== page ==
Legendary University of Oregon track coach and Nike co-founder Bill Bowerman was known to hand-make custom spikes for his runners, and now, for the first time ever, one of those spikes is appearing at auction. Presented in a Sotheby’s single-lot offering, the spikes are one of only a handful of pairs in existence, and come from the collection of John Mays, a onetime member of the Oregon track team.
According to Sotheby’s, Bowerman made the white leather spikes for Mays in 1970 or early 1971, before Nike was officially formed in spring ‘71. As Mays was a sprinter during his time with the Ducks, the shoes are ultra low-profile and lightweight, with an unadorned heel and sharp metal forefoot spikes for propulsion. However, the right shoe was edited in 1974: Bowerman added a leather forefoot overlay and his now-famous waffle traction pattern for Mays to test out. A letter written to Mays by Bowerman accompanies the shoes as well, explaining the though process behind the modifications in detail. Therefore, the shoes are an interesting, two-pronged piece of history that perfectly encapsulates the genesis of Nike.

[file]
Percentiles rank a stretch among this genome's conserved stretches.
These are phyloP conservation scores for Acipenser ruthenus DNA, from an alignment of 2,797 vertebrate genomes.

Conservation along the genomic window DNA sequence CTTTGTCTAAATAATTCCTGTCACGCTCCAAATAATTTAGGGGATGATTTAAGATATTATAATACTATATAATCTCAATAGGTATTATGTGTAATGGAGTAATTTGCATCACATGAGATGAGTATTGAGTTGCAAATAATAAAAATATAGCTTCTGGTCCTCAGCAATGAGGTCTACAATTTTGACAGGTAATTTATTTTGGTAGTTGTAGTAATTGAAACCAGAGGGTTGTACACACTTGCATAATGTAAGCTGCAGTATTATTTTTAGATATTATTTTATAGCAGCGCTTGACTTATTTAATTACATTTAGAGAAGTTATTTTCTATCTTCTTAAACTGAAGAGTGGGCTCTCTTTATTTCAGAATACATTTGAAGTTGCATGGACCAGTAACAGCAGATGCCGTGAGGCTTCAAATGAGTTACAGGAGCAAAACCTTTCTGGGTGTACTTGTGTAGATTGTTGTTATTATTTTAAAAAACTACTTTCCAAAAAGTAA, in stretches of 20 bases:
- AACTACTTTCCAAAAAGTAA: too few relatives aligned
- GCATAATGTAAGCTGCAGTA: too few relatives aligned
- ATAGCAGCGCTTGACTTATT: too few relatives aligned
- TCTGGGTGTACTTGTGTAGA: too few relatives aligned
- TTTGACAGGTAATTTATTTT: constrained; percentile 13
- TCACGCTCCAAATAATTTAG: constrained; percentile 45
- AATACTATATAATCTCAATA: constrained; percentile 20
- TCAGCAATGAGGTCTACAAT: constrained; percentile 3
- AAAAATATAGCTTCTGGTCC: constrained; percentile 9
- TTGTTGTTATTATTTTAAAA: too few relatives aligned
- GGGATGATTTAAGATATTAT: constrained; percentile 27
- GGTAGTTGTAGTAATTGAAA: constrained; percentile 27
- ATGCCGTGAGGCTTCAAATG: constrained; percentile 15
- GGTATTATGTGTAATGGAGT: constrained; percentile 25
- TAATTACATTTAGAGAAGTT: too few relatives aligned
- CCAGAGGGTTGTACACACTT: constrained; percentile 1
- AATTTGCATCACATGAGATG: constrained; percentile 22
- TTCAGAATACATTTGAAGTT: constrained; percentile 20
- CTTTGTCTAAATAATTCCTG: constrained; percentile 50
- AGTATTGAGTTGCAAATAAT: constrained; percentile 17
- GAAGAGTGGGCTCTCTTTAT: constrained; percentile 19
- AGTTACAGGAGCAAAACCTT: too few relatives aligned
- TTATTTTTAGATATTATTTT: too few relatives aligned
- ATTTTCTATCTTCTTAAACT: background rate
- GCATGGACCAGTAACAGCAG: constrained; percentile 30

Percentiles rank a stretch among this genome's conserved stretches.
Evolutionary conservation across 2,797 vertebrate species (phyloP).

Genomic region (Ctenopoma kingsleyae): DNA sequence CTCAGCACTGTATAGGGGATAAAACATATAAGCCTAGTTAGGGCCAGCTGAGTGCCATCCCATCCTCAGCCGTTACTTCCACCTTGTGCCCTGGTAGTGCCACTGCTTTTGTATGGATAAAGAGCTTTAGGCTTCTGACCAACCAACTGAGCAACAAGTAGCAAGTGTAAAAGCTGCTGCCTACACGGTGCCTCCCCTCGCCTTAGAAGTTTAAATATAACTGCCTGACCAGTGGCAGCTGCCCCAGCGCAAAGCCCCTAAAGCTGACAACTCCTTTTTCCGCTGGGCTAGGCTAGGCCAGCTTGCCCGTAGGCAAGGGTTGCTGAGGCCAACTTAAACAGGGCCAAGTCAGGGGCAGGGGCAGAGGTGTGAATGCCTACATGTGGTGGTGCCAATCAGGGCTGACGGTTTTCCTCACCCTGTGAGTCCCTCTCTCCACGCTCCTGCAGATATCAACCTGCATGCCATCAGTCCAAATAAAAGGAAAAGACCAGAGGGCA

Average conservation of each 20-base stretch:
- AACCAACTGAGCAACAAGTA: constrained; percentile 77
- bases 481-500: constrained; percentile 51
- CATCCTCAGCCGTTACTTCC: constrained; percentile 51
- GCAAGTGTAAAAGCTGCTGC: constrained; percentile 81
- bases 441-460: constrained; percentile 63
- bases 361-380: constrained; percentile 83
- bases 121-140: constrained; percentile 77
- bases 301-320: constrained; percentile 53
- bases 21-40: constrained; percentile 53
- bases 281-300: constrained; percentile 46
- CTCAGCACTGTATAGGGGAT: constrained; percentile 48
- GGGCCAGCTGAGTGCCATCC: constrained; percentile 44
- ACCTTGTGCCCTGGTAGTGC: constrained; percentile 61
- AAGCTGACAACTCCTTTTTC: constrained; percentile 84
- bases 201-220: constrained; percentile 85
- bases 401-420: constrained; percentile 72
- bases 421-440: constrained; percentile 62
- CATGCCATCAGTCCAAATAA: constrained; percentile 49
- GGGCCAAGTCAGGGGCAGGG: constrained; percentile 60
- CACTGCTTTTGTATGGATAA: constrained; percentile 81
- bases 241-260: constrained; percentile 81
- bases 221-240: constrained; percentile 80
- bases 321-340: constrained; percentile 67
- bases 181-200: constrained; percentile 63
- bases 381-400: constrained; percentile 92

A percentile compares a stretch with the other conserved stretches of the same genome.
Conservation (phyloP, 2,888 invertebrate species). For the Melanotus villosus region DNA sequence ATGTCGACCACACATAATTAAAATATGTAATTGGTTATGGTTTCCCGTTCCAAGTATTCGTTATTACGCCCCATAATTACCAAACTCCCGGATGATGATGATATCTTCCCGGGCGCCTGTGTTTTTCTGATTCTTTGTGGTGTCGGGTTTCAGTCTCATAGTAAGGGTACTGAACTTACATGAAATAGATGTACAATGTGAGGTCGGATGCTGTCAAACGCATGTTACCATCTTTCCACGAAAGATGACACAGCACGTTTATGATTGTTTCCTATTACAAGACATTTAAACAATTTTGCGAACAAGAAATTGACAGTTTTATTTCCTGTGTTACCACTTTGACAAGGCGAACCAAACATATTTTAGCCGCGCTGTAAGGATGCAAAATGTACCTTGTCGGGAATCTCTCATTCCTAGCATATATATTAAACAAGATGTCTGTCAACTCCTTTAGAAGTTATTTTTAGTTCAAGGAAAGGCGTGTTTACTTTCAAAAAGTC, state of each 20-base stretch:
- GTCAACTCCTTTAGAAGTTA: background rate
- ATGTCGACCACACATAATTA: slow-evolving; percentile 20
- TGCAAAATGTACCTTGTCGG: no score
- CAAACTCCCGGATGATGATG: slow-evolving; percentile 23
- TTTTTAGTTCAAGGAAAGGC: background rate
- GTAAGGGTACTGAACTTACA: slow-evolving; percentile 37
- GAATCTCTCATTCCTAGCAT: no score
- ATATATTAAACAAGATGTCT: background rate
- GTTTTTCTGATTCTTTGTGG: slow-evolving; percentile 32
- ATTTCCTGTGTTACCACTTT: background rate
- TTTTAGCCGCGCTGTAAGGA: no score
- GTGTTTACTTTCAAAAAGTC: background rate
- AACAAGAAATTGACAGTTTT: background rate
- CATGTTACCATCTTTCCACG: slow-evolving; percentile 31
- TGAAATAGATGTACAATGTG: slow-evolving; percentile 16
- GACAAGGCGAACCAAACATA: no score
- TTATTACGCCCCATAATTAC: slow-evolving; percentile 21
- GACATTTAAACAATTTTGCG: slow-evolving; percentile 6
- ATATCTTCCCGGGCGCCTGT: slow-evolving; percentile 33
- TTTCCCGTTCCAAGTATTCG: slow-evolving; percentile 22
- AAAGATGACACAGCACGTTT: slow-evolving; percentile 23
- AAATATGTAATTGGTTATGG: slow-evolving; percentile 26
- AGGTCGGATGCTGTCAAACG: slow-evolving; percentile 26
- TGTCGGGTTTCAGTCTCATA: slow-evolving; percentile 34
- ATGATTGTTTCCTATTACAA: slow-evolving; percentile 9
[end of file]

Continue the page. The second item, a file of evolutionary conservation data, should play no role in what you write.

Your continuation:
These Waffle Spikes are estimated to sell for between $130,000-$150,000 USD, amongst the most valuable pairs ever offered at auction. However, it’s very likely that they could exceed that estimation several times over. In May, a pair of Michael Jordan‘s game-worn and signed Air Jordan 1 “Chicago” sold for $560,000 USD, easily smashing its $100,000 USD price estimate to become the most expensive sneaker ever to hit the auction block. Going further back, a Nike Waffle Racing Flat — also known as the “Moon Shoe” — sold for a staggering $437,500 USD in July 2019.
Interested parties can head over to Sotheby’s to place a bid, with the auction open until June 26.
If you want to get your hands on some new kicks but don’t have six figures laying around, check out the latest installment of HYPEBEAST’S weekly Best Footwear Drops roundup.